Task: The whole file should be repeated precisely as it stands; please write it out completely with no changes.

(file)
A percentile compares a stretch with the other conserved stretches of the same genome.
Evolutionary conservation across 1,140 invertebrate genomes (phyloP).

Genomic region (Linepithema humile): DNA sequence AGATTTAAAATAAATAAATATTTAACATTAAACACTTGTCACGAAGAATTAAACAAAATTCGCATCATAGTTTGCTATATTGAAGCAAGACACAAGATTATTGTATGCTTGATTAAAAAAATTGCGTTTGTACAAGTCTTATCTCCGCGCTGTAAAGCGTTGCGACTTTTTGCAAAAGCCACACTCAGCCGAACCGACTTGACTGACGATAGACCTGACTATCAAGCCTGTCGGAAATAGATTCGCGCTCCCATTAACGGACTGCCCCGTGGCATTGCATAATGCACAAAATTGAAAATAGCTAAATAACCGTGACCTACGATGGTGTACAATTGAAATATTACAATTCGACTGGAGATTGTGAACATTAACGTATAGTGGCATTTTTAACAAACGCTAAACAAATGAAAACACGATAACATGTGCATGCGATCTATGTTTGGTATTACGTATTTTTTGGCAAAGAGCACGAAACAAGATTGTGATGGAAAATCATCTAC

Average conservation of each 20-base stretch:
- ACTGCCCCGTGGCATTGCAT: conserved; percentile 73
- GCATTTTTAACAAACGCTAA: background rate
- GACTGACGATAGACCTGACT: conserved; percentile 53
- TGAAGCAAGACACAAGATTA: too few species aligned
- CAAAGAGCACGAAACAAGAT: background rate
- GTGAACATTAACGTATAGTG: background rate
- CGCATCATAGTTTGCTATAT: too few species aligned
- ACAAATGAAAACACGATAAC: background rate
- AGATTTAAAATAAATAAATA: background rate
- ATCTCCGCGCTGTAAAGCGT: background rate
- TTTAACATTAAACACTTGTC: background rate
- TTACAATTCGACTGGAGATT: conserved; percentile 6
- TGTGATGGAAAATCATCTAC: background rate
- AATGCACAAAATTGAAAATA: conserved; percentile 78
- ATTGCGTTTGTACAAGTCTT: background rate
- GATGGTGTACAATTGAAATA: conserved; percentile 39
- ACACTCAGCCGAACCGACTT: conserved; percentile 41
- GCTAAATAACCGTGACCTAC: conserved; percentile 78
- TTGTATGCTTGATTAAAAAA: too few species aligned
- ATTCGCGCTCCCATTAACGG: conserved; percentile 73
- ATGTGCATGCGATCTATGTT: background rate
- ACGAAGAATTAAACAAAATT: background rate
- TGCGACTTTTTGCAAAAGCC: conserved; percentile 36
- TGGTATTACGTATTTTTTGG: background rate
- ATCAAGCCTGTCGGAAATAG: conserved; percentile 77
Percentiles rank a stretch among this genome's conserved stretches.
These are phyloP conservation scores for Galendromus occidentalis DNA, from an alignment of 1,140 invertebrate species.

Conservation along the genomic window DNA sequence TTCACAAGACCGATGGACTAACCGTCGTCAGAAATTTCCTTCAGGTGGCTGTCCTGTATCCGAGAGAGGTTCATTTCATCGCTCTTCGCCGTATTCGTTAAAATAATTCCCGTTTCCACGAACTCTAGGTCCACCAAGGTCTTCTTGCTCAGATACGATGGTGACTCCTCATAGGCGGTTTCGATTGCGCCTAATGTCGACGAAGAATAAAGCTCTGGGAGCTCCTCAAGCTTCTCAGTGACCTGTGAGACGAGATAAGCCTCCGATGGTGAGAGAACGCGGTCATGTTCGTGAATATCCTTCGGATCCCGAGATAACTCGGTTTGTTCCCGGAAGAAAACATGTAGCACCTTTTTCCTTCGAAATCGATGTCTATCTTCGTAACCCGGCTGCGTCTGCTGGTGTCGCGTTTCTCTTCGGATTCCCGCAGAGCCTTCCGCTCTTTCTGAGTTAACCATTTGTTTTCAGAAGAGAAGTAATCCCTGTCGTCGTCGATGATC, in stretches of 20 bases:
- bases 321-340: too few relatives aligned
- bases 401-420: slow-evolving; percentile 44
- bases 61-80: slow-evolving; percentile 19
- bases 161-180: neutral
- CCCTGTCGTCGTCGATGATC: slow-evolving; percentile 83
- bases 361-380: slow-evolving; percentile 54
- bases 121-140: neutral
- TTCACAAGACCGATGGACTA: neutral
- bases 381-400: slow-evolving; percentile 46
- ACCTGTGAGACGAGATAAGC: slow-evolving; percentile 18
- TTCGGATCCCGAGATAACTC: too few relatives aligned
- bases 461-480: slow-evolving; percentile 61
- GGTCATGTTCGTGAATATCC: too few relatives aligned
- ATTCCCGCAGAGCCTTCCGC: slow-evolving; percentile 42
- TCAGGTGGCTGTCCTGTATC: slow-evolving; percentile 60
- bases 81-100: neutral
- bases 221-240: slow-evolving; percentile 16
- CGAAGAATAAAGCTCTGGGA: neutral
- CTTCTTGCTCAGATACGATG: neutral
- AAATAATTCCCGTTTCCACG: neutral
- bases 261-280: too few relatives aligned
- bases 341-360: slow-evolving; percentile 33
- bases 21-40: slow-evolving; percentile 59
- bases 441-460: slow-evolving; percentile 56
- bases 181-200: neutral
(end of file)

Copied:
A percentile compares a stretch with the other conserved stretches of the same genome.
Evolutionary conservation across 1,140 invertebrate genomes (phyloP).

Genomic region (Linepithema humile): DNA sequence AGATTTAAAATAAATAAATATTTAACATTAAACACTTGTCACGAAGAATTAAACAAAATTCGCATCATAGTTTGCTATATTGAAGCAAGACACAAGATTATTGTATGCTTGATTAAAAAAATTGCGTTTGTACAAGTCTTATCTCCGCGCTGTAAAGCGTTGCGACTTTTTGCAAAAGCCACACTCAGCCGAACCGACTTGACTGACGATAGACCTGACTATCAAGCCTGTCGGAAATAGATTCGCGCTCCCATTAACGGACTGCCCCGTGGCATTGCATAATGCACAAAATTGAAAATAGCTAAATAACCGTGACCTACGATGGTGTACAATTGAAATATTACAATTCGACTGGAGATTGTGAACATTAACGTATAGTGGCATTTTTAACAAACGCTAAACAAATGAAAACACGATAACATGTGCATGCGATCTATGTTTGGTATTACGTATTTTTTGGCAAAGAGCACGAAACAAGATTGTGATGGAAAATCATCTAC

Average conservation of each 20-base stretch:
- ACTGCCCCGTGGCATTGCAT: conserved; percentile 73
- GCATTTTTAACAAACGCTAA: background rate
- GACTGACGATAGACCTGACT: conserved; percentile 53
- TGAAGCAAGACACAAGATTA: too few species aligned
- CAAAGAGCACGAAACAAGAT: background rate
- GTGAACATTAACGTATAGTG: background rate
- CGCATCATAGTTTGCTATAT: too few species aligned
- ACAAATGAAAACACGATAAC: background rate
- AGATTTAAAATAAATAAATA: background rate
- ATCTCCGCGCTGTAAAGCGT: background rate
- TTTAACATTAAACACTTGTC: background rate
- TTACAATTCGACTGGAGATT: conserved; percentile 6
- TGTGATGGAAAATCATCTAC: background rate
- AATGCACAAAATTGAAAATA: conserved; percentile 78
- ATTGCGTTTGTACAAGTCTT: background rate
- GATGGTGTACAATTGAAATA: conserved; percentile 39
- ACACTCAGCCGAACCGACTT: conserved; percentile 41
- GCTAAATAACCGTGACCTAC: conserved; percentile 78
- TTGTATGCTTGATTAAAAAA: too few species aligned
- ATTCGCGCTCCCATTAACGG: conserved; percentile 73
- ATGTGCATGCGATCTATGTT: background rate
- ACGAAGAATTAAACAAAATT: background rate
- TGCGACTTTTTGCAAAAGCC: conserved; percentile 36
- TGGTATTACGTATTTTTTGG: background rate
- ATCAAGCCTGTCGGAAATAG: conserved; percentile 77
Percentiles rank a stretch among this genome's conserved stretches.
These are phyloP conservation scores for Galendromus occidentalis DNA, from an alignment of 1,140 invertebrate species.

Conservation along the genomic window DNA sequence TTCACAAGACCGATGGACTAACCGTCGTCAGAAATTTCCTTCAGGTGGCTGTCCTGTATCCGAGAGAGGTTCATTTCATCGCTCTTCGCCGTATTCGTTAAAATAATTCCCGTTTCCACGAACTCTAGGTCCACCAAGGTCTTCTTGCTCAGATACGATGGTGACTCCTCATAGGCGGTTTCGATTGCGCCTAATGTCGACGAAGAATAAAGCTCTGGGAGCTCCTCAAGCTTCTCAGTGACCTGTGAGACGAGATAAGCCTCCGATGGTGAGAGAACGCGGTCATGTTCGTGAATATCCTTCGGATCCCGAGATAACTCGGTTTGTTCCCGGAAGAAAACATGTAGCACCTTTTTCCTTCGAAATCGATGTCTATCTTCGTAACCCGGCTGCGTCTGCTGGTGTCGCGTTTCTCTTCGGATTCCCGCAGAGCCTTCCGCTCTTTCTGAGTTAACCATTTGTTTTCAGAAGAGAAGTAATCCCTGTCGTCGTCGATGATC, in stretches of 20 bases:
- bases 321-340: too few relatives aligned
- bases 401-420: slow-evolving; percentile 44
- bases 61-80: slow-evolving; percentile 19
- bases 161-180: neutral
- CCCTGTCGTCGTCGATGATC: slow-evolving; percentile 83
- bases 361-380: slow-evolving; percentile 54
- bases 121-140: neutral
- TTCACAAGACCGATGGACTA: neutral
- bases 381-400: slow-evolving; percentile 46
- ACCTGTGAGACGAGATAAGC: slow-evolving; percentile 18
- TTCGGATCCCGAGATAACTC: too few relatives aligned
- bases 461-480: slow-evolving; percentile 61
- GGTCATGTTCGTGAATATCC: too few relatives aligned
- ATTCCCGCAGAGCCTTCCGC: slow-evolving; percentile 42
- TCAGGTGGCTGTCCTGTATC: slow-evolving; percentile 60
- bases 81-100: neutral
- bases 221-240: slow-evolving; percentile 16
- CGAAGAATAAAGCTCTGGGA: neutral
- CTTCTTGCTCAGATACGATG: neutral
- AAATAATTCCCGTTTCCACG: neutral
- bases 261-280: too few relatives aligned
- bases 341-360: slow-evolving; percentile 33
- bases 21-40: slow-evolving; percentile 59
- bases 441-460: slow-evolving; percentile 56
- bases 181-200: neutral